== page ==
- Additional items we carried Day 1 but chose not to Day 2
Recommended Training for Hikers
- Build up to 15 mile walks with the amount of weight you plan on carrying. Hilly routes a plus!
- Follow up 5 -10 mile walks with hour long efforts on a stair climber at a gym.
- Walk up and down stadium stairs increasing time over training period. Alternate taking 2 steps at a time to build strength in quads and hips.
- Walking lunges and squats.
- Core workouts. Check out my ABsolutely Core Crazed series. A strong core helps fight off total body fatigue.
Recommended Training for Runners
- Bricks: build up to 10 – 15 mile runs followed by hour long sessions on the stair climber.
- Downhill repeats.
- Challenging levels on stair climber for increased endurance sessions.
- Practice running with retractable trekking poles.
- For longer runs, practice 1-2 miles running, .20 walking, resume running, and so on. Get legs used to starting and stopping.
- Cycling hills.
- Planning: Plan ahead! Make reservations 9 months to a year ahead if you want to stay on the rims. I highly recommend it!
- Purchasing: You can save a lot of money on supplies by purchasing on-line at places like Amazon, Backwoods and REI.
- Travel: We flew into Las Vegas International Airport and drove almost 5 hours to the North Rim. You can fly into Flagstaff, AZ, which is about 80 miles from the South Rim. There is a small Grand Canyon Airport with limited service if interested.
- Permits: You don’t need a permit for day hiking. If you plan on camping, you need to purchase a permit in advance because they sell out.
- Park Entrance Fees: You pay $25 per vehicle or $12 if entering on foot, bike or motorcycle and that is price is good for up to 7 days.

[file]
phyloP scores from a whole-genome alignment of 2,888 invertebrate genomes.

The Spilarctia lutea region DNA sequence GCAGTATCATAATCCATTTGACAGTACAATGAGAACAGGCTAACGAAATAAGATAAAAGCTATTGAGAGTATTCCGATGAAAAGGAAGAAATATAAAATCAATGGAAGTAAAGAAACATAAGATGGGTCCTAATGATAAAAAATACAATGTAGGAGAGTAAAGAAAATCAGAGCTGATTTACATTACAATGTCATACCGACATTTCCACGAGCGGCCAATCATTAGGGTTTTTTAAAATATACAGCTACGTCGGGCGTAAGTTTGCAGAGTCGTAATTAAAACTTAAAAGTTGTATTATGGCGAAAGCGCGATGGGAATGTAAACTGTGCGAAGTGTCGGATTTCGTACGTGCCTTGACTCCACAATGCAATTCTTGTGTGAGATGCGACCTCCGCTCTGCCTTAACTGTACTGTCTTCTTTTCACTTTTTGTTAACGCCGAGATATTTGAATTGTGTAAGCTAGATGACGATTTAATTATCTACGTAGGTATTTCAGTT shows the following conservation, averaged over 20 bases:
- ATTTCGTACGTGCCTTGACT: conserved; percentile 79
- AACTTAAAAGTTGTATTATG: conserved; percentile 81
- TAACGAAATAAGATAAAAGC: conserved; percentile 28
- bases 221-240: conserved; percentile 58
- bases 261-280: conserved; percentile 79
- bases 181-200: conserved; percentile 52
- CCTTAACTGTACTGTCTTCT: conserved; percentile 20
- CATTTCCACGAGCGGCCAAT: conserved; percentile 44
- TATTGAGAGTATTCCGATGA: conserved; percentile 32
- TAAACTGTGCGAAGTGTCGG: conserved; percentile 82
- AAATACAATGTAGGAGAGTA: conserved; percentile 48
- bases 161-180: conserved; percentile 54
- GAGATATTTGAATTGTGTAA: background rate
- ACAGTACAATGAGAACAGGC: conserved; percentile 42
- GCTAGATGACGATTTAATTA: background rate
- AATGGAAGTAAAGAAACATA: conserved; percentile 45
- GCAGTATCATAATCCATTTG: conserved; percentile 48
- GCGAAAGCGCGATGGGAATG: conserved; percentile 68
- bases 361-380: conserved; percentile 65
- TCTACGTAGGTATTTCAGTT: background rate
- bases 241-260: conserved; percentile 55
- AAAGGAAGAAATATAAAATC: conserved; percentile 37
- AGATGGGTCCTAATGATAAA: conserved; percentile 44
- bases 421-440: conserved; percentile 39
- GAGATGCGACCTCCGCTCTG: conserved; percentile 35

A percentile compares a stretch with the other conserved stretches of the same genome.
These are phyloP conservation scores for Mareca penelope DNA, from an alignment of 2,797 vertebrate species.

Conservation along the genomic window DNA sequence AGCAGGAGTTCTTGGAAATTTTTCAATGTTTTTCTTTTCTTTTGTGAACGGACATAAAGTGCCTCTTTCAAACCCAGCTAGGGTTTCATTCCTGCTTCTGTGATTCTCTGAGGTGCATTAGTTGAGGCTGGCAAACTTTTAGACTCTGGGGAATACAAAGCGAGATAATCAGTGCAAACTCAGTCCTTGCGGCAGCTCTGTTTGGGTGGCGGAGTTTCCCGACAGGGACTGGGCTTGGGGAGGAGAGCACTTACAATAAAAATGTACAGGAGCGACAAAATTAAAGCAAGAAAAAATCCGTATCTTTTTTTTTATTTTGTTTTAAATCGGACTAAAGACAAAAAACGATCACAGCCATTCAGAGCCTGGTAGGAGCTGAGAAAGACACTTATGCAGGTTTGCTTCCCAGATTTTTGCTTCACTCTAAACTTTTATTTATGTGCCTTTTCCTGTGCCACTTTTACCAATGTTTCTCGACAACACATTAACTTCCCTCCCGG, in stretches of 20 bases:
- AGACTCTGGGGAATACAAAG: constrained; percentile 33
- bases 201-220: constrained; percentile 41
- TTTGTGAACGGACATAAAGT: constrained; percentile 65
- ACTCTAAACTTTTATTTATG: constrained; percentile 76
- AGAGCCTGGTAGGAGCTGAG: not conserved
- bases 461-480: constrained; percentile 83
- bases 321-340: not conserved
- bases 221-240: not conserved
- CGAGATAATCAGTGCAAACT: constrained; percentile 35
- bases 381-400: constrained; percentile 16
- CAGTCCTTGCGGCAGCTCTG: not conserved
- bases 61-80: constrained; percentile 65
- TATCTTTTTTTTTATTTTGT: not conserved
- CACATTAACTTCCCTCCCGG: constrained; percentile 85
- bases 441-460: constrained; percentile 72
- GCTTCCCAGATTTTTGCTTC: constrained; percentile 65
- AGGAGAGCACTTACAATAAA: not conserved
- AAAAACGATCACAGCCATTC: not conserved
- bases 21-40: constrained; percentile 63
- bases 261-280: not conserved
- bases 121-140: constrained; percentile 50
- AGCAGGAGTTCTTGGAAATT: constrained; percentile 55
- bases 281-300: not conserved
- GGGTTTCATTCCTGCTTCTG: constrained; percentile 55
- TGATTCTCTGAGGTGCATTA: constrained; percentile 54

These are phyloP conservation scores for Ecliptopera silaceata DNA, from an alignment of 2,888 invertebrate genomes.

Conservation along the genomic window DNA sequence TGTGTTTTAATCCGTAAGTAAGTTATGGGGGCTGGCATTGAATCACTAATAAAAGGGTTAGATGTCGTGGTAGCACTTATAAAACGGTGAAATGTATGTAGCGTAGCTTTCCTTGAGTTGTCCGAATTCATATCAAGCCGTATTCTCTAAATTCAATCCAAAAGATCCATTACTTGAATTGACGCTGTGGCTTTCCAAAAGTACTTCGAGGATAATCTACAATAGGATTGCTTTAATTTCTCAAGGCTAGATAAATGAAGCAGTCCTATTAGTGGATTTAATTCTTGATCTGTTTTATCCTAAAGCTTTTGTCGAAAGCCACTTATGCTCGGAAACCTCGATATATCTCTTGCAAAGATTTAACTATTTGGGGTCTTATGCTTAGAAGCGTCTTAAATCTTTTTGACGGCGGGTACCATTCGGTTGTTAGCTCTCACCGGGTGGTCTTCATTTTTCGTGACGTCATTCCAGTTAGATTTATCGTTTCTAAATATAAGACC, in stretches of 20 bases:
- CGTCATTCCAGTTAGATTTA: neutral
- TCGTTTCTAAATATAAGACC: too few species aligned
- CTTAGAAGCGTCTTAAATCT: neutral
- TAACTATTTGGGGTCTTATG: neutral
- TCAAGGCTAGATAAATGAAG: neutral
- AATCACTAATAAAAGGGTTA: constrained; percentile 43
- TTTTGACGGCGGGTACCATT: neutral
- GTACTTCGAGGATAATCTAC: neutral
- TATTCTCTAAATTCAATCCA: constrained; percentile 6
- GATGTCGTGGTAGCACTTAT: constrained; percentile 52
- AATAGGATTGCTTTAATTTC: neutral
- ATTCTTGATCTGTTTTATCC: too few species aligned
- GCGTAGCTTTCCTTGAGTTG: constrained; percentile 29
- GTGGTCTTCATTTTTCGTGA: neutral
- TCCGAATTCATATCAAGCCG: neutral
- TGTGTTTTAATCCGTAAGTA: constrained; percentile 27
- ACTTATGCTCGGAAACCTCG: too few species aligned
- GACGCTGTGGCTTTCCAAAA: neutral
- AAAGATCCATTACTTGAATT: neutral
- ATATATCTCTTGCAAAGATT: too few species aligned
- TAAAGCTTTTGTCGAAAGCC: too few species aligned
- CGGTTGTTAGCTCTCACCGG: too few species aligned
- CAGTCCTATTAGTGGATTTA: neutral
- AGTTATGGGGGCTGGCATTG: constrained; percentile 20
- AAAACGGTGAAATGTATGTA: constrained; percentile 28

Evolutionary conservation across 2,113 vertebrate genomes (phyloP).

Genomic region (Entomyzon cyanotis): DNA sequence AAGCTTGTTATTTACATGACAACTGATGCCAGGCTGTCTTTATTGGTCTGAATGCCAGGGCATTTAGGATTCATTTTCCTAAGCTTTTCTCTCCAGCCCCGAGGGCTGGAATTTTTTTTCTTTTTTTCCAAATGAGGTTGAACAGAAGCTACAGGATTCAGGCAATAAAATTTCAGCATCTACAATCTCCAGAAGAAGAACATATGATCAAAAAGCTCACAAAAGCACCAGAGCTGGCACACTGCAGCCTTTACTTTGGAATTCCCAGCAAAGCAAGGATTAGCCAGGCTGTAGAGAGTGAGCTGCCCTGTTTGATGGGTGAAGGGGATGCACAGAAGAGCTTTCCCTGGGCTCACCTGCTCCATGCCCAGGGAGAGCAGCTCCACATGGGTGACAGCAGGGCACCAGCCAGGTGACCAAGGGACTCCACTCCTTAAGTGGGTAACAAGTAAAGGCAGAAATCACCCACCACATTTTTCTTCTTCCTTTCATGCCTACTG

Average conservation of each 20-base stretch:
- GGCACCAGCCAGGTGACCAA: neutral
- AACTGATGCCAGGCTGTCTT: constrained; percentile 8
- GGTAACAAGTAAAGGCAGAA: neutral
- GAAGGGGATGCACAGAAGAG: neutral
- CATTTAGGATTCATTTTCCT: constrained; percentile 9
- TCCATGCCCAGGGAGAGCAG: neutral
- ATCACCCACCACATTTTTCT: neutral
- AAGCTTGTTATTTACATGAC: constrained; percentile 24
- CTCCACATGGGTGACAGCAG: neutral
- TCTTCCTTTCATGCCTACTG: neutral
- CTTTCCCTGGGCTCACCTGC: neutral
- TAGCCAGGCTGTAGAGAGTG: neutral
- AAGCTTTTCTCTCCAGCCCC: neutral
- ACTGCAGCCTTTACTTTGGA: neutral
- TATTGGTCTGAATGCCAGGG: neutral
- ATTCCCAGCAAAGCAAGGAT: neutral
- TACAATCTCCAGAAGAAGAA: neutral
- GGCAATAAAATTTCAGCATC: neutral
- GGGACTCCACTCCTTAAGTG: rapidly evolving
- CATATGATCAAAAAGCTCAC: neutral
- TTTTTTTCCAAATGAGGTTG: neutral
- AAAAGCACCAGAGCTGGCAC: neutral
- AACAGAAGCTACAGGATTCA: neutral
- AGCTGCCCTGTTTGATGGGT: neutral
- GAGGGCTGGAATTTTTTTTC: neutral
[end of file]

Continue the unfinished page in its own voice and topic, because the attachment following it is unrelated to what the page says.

- Transporting Supplies: Assuming you don’t have a support vehicle willing to meet you at your destination, then you can either transport your supplies on your back or do what we did. From home, we shipped a large box of clothes, food and supplies to our hotel at the South Rim. To insure it arrived, we shipped it UPS 2nd Day Air. (Shipments can take longer than UPS indicates so be aware). It cost us about $60 for a 22 lb box. There were instructions on the box to hold for us until our arrival. Within the box was a prepaid UPS Ground shipping label and packing tape. That way we could put our dirty clothes and unwanted supplies in the same box and ship home. THIS WORKED GREAT! We had clothes for that evening and new running clothes and jackets for the 2nd days journey.
- Expense: It isn’t cheap to stay in the Grand Canyon. We paid anywhere from $180 to $250 per night. Camping would definitely be cheaper, however, after such an arduous journey, I swear we’d have paid double that for that bed:).
- Companionship: Be selective who you choose to partake in this journey with you. Best if you know each other well and are at similar fitness levels. Even with all the beauty around you, the physicality of this adventure can make you cranky at times. You will be grateful to have a supportive cast alongside you.
In my previous post, The Top 12 Notions I Wish I Knew at 20, I speak of spending money on experiences rather than things. I will never remember the new dress I bought last month or the jewelry I own that’s tarnishing, but I will remember this Grand Canyon adventure forever. Doing something physical you’ve never done before has many rewards.
Gratitude overwhelms you when immersed in one of our country’s most magical vistas. And the obvious reminder. The single greatest life lesson. If you just put one foot in front of the other you’ll eventually get there.
Part III of the series will be a 14 minute musical slideshow. A treasured keepsake sprinkled with quotes from many of our great spiritual thinkers.